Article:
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Ms Hind Khatib-Othman is currently the Chair of the Water Supply and Sanitation Collaborative Council (WSSCC) having assumed this role in late 2018.
Ms Khatib-Othman brings extensive leadership capabilities and a deep knowledge of international development work to the role, including grant making and programme finance operations. Since joining she has been keen to reinvigorate WSSCC’s engagement with high-level international partners and introduce strategic experts to the WSSCC Secretariat and Governance.
“We couldn’t have asked for a better chair than Hind,” says Ms Sue Coates, WSSCC Executive Director ad interim. “Under Hind’s leadership, we are well placed to support the global achievement of Sustainable Development Goal (SDG) 6 Target 2 on sanitation and hygiene, including Menstrual Hygiene Management, and head into the new era of a more efficient, cost-effective strategic plan with a strong focus on equality and leave no one behind."
“It is an honour to serve as WSSCC’s Chair,” said Ms Khatib-Othman. “In many ways, there are similarities between WSSCC and the Gavi Alliance, Global Fund and UNAIDS. They all aim for impact at scale, support nationally-led development programming, and advocate for preventative and life-saving issues. My experiences from these organisations will benefit WSSCC.”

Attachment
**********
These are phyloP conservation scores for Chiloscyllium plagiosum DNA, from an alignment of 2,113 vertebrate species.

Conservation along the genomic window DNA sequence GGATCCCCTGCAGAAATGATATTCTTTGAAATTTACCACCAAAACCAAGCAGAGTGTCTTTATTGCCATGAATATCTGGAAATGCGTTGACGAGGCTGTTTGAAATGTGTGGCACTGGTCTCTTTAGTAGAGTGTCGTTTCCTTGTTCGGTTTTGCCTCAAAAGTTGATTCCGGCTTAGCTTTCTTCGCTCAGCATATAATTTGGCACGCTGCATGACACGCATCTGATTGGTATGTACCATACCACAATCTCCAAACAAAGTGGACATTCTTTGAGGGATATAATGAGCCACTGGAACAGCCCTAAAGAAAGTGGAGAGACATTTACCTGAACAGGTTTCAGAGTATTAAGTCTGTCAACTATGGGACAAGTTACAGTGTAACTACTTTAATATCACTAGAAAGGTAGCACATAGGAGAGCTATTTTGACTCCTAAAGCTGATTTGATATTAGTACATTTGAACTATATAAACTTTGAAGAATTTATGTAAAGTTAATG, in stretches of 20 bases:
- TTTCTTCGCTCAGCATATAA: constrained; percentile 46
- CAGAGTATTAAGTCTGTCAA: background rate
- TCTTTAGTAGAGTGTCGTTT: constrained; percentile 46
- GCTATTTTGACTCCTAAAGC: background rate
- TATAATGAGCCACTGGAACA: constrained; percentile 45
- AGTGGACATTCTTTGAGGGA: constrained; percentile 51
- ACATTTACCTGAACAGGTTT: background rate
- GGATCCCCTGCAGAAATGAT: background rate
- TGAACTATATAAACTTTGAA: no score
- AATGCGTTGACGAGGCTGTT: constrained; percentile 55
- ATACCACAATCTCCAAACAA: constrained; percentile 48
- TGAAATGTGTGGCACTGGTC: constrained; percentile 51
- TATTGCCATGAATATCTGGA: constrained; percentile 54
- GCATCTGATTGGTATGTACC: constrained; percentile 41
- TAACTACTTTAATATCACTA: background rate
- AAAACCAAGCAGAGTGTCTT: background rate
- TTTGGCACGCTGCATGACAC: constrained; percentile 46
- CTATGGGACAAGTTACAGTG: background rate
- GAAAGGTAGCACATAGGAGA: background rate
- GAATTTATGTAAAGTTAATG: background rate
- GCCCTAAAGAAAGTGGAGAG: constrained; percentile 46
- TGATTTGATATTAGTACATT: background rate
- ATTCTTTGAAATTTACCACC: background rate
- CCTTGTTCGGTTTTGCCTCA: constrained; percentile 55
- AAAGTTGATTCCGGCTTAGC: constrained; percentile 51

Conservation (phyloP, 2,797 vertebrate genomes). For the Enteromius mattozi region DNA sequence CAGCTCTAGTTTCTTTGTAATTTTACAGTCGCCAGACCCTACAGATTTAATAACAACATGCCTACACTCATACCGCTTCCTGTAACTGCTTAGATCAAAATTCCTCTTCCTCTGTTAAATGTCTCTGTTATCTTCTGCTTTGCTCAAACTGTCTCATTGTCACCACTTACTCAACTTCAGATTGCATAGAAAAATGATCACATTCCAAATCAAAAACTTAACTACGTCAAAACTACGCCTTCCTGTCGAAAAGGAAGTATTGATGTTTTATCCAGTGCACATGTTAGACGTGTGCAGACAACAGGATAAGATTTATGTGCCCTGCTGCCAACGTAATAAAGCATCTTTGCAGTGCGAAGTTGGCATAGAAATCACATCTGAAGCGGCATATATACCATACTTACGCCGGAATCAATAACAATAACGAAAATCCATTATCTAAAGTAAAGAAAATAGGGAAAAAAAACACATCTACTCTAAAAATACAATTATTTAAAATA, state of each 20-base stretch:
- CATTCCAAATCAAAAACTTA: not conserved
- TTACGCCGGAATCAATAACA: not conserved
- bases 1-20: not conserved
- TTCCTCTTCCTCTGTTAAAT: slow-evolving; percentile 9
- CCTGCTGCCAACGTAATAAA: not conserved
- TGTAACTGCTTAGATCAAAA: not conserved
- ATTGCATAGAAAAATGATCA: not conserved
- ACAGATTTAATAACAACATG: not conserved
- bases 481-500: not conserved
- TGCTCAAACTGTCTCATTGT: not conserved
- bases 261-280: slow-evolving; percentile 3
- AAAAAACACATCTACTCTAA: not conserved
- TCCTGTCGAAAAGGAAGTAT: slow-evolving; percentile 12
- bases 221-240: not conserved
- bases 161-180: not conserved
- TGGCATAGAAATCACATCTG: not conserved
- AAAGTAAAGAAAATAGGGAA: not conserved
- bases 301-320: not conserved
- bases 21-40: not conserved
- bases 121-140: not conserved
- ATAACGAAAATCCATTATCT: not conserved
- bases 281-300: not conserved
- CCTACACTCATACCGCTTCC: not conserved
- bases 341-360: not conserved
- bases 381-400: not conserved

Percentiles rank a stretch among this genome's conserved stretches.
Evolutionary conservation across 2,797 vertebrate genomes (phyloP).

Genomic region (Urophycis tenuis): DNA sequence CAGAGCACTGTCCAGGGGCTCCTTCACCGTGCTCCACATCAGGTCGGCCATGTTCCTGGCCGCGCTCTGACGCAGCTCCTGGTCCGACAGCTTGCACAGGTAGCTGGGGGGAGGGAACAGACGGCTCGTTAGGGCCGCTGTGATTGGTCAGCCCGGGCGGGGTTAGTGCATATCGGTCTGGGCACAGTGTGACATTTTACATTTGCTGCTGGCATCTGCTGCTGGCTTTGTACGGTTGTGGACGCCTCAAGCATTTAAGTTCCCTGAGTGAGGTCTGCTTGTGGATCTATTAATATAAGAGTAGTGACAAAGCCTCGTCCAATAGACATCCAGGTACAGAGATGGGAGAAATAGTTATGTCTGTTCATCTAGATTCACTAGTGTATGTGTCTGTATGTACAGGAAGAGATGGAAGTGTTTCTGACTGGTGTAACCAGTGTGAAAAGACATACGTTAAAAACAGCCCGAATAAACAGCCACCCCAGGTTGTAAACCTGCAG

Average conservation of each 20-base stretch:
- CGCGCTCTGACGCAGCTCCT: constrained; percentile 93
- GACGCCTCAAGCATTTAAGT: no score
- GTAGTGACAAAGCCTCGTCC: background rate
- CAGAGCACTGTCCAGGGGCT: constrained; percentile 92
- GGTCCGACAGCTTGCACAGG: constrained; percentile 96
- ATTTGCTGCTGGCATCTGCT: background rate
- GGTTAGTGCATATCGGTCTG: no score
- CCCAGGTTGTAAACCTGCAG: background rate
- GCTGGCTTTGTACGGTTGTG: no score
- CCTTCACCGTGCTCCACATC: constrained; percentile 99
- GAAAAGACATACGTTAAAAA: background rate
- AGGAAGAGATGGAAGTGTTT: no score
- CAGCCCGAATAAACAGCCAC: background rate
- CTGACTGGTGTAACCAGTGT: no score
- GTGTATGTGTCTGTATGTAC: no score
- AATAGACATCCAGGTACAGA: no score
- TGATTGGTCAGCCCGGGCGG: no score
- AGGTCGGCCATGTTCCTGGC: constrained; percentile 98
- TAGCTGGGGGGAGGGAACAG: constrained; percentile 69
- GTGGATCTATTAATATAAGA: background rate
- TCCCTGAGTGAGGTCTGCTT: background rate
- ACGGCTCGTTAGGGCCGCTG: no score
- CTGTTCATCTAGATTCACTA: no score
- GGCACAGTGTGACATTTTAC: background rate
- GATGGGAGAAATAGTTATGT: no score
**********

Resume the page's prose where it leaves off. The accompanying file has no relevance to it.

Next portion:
Until June 2019, Ms Khatib-Othman had served as Managing Director at the Gavi Alliance. At the Gavi Alliance, she led diverse multi-cultural and multi-disciplinary teams which have helped the organization deliver vaccinations for 65 million children in 2017 – 3 million more than in 2016.
Prior to joining the Gavi Alliance in 2012, she had worked for UNAIDS as Regional Director in the Middle East and North Africa (MENA) region. She had also directed country programmes at the Global Fund to Fight AIDS, Tuberculosis and Malaria. There, she managed some 80 national Global Fund grants, a portfolio of more than USD 3 billion. She also has a background in UNICEF.
“I look forward to first achieving the important targets laid out in the current strategy to improve people’s well-being through our sanitation and hygiene interventions, then to positioning our new strategy through our compelling identity and clear complementarity across the SDGs. And in every possible engagement, I will advocate for WSSCC’s ‘leave no one behind’ agenda,” Ms Khatib-Othman said.
According to the WHO/UNICEF Joint Monitoring Programme on Drinking Water and Sanitation, 4.2 billion people do not have safely managed sanitation services and 673 million defecate in the open. This impacts their health, social and educational development, environment and economic growth; every year, 297 000 children under 5 years die due to diarrhea linked to inadequate water, sanitation and hygiene.
Founded in 1990, WSSCC’s mission is to ensure sustainable sanitation, better hygiene and safe drinking water for all, with a focus on the poorest and most marginalized members of society in Africa and Asia. In 2018, among other results, WSSCC’s grants-financing work enabled 14,000 new communities in 12 countries to become nationally certified as Open Defecation Free (ODF). This represents 4 million people living in newly certified ODF environments – 23.8 million since 2011.
Ms Khatib-Othman is Jordanian-Swiss, married and has two children.